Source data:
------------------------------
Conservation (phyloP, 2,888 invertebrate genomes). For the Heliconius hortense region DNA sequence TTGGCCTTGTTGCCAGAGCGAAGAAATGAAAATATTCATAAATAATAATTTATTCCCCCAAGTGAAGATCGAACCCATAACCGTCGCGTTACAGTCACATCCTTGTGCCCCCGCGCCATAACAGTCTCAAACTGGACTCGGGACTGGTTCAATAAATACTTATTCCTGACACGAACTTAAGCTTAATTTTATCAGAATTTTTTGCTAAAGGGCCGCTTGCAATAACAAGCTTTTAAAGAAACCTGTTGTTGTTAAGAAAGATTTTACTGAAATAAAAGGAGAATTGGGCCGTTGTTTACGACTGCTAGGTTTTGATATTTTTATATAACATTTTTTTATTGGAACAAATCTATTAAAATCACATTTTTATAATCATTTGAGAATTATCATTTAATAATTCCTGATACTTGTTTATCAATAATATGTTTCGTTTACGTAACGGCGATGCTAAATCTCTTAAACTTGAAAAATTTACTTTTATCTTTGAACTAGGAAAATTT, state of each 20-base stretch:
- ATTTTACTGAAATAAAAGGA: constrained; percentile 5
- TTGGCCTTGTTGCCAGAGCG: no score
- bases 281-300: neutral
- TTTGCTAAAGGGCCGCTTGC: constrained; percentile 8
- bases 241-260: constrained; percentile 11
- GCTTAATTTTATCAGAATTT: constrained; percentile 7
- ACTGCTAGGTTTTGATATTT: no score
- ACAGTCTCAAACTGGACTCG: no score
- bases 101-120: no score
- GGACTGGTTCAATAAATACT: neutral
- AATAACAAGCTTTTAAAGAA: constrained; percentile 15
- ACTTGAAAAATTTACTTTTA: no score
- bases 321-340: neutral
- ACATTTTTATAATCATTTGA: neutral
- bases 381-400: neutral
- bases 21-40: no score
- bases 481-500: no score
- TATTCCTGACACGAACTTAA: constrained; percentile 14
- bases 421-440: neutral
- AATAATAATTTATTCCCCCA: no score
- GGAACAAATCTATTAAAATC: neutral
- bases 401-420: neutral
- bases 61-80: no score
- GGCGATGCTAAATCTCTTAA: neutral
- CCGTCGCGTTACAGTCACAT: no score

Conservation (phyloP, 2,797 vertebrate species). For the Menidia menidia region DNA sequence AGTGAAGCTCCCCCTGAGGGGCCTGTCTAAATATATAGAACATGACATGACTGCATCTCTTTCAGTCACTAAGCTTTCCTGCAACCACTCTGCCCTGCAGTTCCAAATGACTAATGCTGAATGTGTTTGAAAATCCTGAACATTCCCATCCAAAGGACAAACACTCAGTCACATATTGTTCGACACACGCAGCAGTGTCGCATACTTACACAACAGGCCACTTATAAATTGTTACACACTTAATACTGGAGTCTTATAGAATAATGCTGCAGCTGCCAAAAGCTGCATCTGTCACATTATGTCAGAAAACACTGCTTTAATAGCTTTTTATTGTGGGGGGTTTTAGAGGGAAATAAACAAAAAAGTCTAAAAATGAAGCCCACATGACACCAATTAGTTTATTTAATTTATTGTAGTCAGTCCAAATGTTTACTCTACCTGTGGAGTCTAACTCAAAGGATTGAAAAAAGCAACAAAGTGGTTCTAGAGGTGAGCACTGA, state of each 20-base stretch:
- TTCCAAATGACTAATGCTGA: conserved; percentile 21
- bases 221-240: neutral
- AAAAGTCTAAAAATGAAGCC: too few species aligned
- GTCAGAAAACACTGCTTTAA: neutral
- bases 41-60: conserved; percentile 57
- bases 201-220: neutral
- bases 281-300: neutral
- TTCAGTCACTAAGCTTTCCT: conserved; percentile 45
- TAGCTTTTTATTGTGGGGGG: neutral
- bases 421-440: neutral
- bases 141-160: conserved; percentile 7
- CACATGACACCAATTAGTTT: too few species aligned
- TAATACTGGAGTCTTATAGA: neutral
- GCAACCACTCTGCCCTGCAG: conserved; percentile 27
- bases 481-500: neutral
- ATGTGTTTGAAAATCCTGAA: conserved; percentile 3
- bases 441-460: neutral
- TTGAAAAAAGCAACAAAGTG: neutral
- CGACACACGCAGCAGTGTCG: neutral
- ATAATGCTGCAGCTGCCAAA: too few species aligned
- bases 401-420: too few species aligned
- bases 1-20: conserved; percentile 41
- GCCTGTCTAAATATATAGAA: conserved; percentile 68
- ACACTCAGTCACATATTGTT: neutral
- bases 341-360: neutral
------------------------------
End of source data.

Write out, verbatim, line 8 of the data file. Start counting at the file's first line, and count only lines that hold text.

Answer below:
- ACTGCTAGGTTTTGATATTT: no score